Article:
LR: Not necessarily. We don’t always headline these kind of festivals. These days, more and more of the headliners—this one is a cooler festival than most, so maybe we’re up there—there’s all these modern rock bands that headline these days. But whatever, it doesn’t bother us; we like to play. It doesn’t really matter to us whether we’re the headliner or not, in terms of prestige or whatever. We know what we are. We’re not too worried about it.
SF: You’ve already got your one lifetime Simpsons appearance, right?
SF: Can you ever go back, or is it not allowed?
LR: I don’t know. It was really cool—Matt made a special print for all the artists on this weekend, and signed each one of them personally—“To Lee, from Matt Groening”—drew a little Bart, a print of the LA Weekly cover [a drawing of a band on stage, with two men, a brown-haired shaggy guitarist and a black-haired overbiting drummer, and one woman, a blond-haired, skirted bassist, on stage and a pair of hairy legs protruding from the right]—which I’m told is actually us. I guess that’s my feet sticking out of the corner there—
SF: Or Jim O’Rourke’s. You might have to fight. There’s a different feel to this one. You had Dead C…
LR: That’s what comes when you have a different person curating it, and that’s the cool thing about having different curators do it. Ours was a little bit more noisy and eclectic, probably, and also the settings were so different. We had a small room where we could have some really intimate noisy things; it was all interior spaces and whatnot. So it was a different kind of vibe.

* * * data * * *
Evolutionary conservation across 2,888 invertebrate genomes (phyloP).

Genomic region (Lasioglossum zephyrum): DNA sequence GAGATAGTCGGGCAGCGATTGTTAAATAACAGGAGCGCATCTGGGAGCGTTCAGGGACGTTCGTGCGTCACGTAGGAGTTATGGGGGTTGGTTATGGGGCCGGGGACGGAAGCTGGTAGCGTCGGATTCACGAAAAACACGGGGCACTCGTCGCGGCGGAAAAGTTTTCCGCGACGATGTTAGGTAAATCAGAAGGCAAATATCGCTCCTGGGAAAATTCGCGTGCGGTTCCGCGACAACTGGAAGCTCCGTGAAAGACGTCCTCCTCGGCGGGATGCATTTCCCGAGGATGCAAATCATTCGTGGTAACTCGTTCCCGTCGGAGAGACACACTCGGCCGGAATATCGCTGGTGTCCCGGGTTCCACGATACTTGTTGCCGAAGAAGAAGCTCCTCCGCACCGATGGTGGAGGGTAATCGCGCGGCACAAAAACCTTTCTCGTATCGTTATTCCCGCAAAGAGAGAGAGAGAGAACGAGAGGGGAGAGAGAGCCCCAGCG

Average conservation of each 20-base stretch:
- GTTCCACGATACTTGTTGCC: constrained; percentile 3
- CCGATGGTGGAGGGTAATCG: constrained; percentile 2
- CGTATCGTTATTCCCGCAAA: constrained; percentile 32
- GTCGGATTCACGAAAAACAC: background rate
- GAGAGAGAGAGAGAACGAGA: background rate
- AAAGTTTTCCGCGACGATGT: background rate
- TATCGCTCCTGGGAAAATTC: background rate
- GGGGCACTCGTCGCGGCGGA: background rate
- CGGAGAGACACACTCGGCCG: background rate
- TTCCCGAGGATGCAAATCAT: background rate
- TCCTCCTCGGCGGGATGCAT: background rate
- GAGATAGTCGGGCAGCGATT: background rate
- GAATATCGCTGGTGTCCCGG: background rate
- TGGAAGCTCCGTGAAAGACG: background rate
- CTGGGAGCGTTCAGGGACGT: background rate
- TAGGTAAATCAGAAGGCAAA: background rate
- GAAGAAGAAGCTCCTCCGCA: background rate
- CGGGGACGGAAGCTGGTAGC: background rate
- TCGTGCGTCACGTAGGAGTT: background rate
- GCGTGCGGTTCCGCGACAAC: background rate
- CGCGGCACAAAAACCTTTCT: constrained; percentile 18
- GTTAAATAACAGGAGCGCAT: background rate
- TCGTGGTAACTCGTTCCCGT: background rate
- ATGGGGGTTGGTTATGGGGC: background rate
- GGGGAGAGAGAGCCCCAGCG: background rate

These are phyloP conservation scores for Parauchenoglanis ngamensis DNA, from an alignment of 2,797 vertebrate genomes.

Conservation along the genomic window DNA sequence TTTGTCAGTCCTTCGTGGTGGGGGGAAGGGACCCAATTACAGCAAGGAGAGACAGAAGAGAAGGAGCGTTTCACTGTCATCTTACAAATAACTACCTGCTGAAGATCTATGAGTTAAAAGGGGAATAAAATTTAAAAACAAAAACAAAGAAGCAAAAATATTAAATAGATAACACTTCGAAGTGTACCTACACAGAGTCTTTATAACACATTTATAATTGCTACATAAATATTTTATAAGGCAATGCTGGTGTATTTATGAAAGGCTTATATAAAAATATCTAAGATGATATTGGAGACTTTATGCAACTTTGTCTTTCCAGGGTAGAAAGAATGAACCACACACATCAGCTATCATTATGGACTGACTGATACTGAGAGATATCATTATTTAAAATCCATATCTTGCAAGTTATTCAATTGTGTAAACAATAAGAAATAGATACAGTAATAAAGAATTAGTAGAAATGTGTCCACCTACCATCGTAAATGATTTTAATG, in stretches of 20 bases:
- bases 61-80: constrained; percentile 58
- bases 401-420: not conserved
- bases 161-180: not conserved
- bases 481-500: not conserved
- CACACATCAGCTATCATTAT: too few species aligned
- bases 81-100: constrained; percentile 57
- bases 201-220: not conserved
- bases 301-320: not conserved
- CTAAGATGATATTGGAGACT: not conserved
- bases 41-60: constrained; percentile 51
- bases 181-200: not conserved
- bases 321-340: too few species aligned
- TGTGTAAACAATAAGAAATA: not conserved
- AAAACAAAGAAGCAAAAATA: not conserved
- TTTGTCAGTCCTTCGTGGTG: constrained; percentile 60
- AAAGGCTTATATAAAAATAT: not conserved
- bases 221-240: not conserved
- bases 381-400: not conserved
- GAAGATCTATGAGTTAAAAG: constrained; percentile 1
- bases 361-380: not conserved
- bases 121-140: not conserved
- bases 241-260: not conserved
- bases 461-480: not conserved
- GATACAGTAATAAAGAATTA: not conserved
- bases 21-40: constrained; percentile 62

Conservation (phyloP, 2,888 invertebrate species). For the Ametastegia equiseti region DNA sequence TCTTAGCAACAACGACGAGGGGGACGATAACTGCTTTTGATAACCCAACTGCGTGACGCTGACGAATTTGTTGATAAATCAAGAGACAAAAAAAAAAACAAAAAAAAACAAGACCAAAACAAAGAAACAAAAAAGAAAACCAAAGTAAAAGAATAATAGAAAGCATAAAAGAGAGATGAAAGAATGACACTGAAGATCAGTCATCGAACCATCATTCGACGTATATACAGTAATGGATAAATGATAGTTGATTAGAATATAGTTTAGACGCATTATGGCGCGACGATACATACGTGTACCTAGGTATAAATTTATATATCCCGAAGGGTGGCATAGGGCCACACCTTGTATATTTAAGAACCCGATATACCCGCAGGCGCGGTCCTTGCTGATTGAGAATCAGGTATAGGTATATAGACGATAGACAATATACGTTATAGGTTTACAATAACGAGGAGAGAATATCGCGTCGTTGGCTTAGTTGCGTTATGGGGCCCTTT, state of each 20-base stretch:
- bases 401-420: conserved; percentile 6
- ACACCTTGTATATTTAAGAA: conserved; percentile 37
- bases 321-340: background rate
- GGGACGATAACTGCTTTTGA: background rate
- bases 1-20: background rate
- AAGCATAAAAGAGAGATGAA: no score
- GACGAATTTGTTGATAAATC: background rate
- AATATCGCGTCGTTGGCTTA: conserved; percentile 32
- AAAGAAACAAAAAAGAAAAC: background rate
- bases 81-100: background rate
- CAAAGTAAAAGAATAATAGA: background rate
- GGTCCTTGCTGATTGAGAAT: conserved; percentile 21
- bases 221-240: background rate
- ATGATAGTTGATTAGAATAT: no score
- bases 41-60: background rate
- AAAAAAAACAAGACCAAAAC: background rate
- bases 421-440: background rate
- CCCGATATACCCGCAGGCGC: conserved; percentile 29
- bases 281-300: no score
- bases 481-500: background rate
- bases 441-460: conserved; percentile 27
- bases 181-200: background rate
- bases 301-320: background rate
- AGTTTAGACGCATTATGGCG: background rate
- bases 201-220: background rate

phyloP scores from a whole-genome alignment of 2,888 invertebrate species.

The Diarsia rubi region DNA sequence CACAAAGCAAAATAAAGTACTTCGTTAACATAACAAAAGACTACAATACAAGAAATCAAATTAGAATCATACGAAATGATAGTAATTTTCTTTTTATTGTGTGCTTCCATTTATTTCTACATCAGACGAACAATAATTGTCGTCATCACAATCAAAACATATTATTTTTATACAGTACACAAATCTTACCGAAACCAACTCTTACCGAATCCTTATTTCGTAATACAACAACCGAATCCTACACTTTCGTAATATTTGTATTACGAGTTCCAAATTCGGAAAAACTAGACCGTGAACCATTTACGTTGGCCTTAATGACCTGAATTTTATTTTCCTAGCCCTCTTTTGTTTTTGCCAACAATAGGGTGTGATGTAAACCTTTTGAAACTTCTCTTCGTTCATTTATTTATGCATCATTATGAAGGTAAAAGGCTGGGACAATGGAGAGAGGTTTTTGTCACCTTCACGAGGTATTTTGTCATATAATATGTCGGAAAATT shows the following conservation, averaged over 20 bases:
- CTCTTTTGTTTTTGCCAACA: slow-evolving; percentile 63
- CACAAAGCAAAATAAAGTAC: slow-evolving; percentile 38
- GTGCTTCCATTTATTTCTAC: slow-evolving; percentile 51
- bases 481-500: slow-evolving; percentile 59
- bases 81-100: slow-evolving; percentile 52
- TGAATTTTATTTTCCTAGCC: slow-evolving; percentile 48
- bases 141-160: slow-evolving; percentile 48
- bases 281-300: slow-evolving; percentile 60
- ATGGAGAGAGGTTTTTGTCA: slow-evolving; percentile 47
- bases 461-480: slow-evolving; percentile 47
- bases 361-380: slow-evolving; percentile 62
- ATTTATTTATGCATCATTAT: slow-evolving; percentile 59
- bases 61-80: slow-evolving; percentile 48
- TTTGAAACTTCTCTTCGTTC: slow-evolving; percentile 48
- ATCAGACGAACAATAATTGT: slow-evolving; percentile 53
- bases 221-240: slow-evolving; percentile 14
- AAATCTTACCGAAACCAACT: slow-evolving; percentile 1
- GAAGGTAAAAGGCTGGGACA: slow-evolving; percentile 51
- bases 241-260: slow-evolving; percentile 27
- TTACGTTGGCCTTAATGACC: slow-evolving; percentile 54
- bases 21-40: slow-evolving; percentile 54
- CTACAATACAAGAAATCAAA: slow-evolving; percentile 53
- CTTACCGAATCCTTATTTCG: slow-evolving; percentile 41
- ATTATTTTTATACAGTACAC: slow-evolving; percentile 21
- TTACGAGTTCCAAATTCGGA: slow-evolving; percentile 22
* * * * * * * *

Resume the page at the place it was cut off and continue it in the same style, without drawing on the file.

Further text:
SF: Are you doing Text of Light, or is that you and some friends?
LR: It’s mainly a project of me and this other New York guitar player, Alan Licht.
SF: And you perform to [filmmaker Stan] Brakhage stuff?
LR: Yeah. It’s a group, though, it’s really a set group. It’s me and Alan on guitars, it’s either Christian Marclay or DJ Olive on turntables, or sometimes both, it’s either William Hooker or Tim Barnes on drums, and a sax player named Uli Krieger from Berlin.
SF: Are you playing off the projection? Or just playing improvisation?
LR: We’re not illustrating the projections. They’re happening and we’re happening at the same time.
SF: A [John] Cage-[Merce] Cunningham thing?
LR: Yeah, it’s more like that. We’ve been doing it a bunch. I just, two nights ago, was in the studio working on recordings. We’ve got two or three different releases coming up soon, a couple vinyl things and a CD thing. We’re doing a show at the Walker Arts Center in Minneapolis in February and somewhere in Pittsburgh next week, a film festival. We did a couple European tours. Haven’t been out here yet. It’s a cool group, that’s for sure.
SF: Did you know Brakhage when he was alive?
LR: I saw him talk a couple times and met him once. I studied with a lot of his peers. When I was in college I studied with a lot of American avant-garde film people, in particular Ken Jacobs. I still know him very well.
SF: Did you go see his Star Spangled to Death? They just played it at the Walter Reade [in NYC—it was the six-hour-plus premiere of the finished version of the film Jacobs has been working on for half a century, an intentionally lumpy masterpiece of repressed American imagery that should eventually end up on DVD—SF].